Review – Aquaman #27

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Review – Aquaman #27

Aquaman and Dolphin are imprisoned, Vulko just broke out of prison, and Mera’s trying to break back in. Click the jump for a review of Aquaman #27.

(Minor spoilers below.)

I can’t add any new comments about Stjepan Sejic’s art because I still love it, but I’m incredibly biased since I’ve been a fan of his art for years. I heard some comments on an earlier review from people who felt his style was too dark. I’ve always thought his work had a lot of humor in it, and I particularly liked the introduction of Ondine this issue and that thing she did with the gun. I couldn’t have visualized that moment any better if it was live action, and it was hilarious in a nicely grim way.

We also got a tantalizingly quick view of a colorful underwater marketplace, and you know I’m a sucker for an otherworldly marketplace, I hope it shows up again sometime.

As for the story, Aquaman and Dolphin have to deal with Krush now, who’s happy to use Aquaman as leverage, once he’s convinced it really is the former king he’s holding captive. Arthur isn’t interested in convincing him, obviously.

Meanwhile Vulko escapes and comes up with a plan to take down the Crown of Thorns, with the help of the Widowhood Sisters, though the Sisters have ulterior motives, of course. Mera heads to land to talk to the Titans, specifically to Garth (formerly Aqualad, thankfully now Tempest) to ask him for help, and I wonder if she knows what the Sisters’ ulterior motive is. I really don’t know if she’ll approve or not.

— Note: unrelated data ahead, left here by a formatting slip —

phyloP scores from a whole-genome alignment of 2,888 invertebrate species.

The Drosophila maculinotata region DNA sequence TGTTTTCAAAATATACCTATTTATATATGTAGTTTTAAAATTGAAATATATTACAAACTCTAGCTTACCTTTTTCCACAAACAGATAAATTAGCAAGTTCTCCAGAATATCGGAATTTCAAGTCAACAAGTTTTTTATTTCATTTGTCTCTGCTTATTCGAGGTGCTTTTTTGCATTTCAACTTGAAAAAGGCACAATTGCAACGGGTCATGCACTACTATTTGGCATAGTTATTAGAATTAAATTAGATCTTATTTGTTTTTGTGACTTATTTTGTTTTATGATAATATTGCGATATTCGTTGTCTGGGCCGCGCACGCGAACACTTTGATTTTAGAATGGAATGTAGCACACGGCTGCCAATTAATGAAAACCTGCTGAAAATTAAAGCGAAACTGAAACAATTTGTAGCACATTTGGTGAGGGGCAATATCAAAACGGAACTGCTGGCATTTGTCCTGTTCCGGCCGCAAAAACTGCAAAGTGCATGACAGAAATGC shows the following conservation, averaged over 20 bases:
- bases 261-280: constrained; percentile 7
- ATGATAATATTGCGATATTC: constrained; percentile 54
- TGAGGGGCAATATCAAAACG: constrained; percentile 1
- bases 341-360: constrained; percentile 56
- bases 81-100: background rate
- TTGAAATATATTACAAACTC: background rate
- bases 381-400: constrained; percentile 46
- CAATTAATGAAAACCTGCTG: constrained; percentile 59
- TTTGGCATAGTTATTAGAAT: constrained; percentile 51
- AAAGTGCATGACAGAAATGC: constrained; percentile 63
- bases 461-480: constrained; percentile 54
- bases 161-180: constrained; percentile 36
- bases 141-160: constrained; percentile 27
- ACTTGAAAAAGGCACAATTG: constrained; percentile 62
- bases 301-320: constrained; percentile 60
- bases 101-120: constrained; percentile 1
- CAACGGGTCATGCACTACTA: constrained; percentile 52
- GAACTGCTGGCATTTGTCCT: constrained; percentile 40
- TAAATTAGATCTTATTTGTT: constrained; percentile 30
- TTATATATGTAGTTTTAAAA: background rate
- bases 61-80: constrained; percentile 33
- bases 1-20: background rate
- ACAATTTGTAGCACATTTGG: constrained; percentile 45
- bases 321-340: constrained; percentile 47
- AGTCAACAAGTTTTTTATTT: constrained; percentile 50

We had a lot of exposition dropped on us this issue. I don’t usually like that much explanation at one time, but speaking as someone who hasn’t been keeping up with this series I thought it was all stuff I needed to know, and it was more interesting to get it this way than via wikipedia. And it was balanced out by a couple badass scenes of Arthur once he decides he’s done kidding around. (Also by some hilarious expressions from Dolphin; Stjepan Sejic could draw a whole series of characters who never say a word, we’d always know what they meant.)

I’d love to hear from long-time readers of either this book or related books: what did you think of the exposition? Did it feel wordy to you, or just right?